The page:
02 July 2011

The Value of a Digital Edition

Julia over at Lotsa Laundry recommended Sheena Iyengar's The Art of Making Choices. And when Julia makes a recommendation, I listen, because chances are it's intelligent, thoughtful, and wise. (You don't get all three of those for the price of one very often.)

So I went over to Amazon to check out the availability, and found this:
The screen shot is a little fuzzy, I know. So here's my problem: the paperback is now available for $8.61, but to download the Kindle edition, it's still $9.99. And if I wait a year or so for used copies to flood the market, I'll be able to get it for under five bucks from Better World Books. (Yes, the library is another option.)

I can understand the $9.99 Kindle pricing (Nook is the same, by the way) when the book first comes out in hardcover. But once it's out in paperback, shouldn't the Kindle be available for less, reflecting the fact that the publisher doesn't have to pay $4 or so per copy for printing and binding?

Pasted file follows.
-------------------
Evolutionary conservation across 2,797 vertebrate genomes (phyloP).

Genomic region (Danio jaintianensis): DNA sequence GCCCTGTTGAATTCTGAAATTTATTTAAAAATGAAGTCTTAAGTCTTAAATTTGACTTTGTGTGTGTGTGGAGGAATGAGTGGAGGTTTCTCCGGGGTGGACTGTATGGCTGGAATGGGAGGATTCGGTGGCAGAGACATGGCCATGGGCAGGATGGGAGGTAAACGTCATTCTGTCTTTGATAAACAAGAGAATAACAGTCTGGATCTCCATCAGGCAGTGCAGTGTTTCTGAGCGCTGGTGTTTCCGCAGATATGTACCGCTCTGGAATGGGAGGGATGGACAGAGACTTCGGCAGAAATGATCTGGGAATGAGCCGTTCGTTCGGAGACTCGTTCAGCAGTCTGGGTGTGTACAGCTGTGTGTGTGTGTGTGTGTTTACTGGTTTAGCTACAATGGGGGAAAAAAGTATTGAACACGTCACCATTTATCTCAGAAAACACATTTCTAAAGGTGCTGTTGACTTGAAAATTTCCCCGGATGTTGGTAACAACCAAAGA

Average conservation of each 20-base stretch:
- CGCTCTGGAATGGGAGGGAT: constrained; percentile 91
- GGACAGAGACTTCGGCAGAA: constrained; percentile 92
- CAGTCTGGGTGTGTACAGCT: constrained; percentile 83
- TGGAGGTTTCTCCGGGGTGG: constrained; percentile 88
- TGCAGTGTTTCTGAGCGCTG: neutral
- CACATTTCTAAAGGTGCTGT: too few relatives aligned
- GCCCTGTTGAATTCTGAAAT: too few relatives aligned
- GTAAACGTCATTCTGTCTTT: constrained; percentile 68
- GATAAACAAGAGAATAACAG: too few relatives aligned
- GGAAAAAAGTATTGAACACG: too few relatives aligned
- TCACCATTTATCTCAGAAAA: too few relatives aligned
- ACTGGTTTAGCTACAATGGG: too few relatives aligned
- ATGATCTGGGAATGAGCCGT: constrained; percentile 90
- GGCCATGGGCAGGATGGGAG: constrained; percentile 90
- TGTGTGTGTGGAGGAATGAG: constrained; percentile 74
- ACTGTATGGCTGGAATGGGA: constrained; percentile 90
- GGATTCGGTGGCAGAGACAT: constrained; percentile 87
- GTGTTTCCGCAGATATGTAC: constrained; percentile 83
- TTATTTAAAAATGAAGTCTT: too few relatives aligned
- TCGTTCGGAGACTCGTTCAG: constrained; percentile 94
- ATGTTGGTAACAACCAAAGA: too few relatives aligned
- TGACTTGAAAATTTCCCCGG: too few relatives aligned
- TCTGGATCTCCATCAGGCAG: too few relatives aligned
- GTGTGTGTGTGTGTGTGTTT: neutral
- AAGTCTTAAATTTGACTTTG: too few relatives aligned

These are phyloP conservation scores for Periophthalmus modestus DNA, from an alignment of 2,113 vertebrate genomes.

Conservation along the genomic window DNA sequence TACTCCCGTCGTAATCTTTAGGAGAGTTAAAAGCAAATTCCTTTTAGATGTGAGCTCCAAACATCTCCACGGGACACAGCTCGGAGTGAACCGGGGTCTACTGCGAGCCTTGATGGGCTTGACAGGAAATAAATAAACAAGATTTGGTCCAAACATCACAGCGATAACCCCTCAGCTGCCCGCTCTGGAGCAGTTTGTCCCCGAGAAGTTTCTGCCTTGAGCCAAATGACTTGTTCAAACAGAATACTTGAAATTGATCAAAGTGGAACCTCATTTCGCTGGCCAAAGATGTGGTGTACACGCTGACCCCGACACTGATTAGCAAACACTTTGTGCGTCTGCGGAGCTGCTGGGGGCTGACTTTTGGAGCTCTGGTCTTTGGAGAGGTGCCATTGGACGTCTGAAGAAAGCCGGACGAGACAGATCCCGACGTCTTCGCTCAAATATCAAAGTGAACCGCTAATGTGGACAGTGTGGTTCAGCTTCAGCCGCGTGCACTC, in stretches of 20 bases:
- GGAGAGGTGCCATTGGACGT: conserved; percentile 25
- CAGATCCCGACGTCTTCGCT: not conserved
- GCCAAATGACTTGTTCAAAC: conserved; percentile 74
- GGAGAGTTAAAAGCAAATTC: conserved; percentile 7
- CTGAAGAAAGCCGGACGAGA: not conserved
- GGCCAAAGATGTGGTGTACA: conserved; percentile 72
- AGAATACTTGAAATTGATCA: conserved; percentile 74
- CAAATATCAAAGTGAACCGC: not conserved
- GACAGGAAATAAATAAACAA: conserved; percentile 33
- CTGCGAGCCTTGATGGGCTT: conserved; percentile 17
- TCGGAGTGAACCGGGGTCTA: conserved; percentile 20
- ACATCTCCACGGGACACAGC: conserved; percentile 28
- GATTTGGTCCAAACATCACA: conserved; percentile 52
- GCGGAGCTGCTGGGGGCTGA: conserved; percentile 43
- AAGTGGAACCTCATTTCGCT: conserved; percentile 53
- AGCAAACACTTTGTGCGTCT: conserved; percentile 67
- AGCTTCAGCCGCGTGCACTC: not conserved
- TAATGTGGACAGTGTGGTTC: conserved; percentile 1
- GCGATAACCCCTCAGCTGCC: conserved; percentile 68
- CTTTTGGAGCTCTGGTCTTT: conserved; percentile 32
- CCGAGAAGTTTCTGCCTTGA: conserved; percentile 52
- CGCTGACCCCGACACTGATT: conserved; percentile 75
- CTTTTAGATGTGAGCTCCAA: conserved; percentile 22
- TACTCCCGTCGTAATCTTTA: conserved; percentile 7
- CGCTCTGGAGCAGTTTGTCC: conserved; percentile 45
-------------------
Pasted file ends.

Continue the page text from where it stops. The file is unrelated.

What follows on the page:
Horror of horrors: does the digital edition now have greater market value than the book?


This morning, I said to The Offspring, "Close the book and come to the table." He objected: "I'm not reading a book, I'm reading Kindle." I maintain it's still a book, even though the format has changed. What do you think?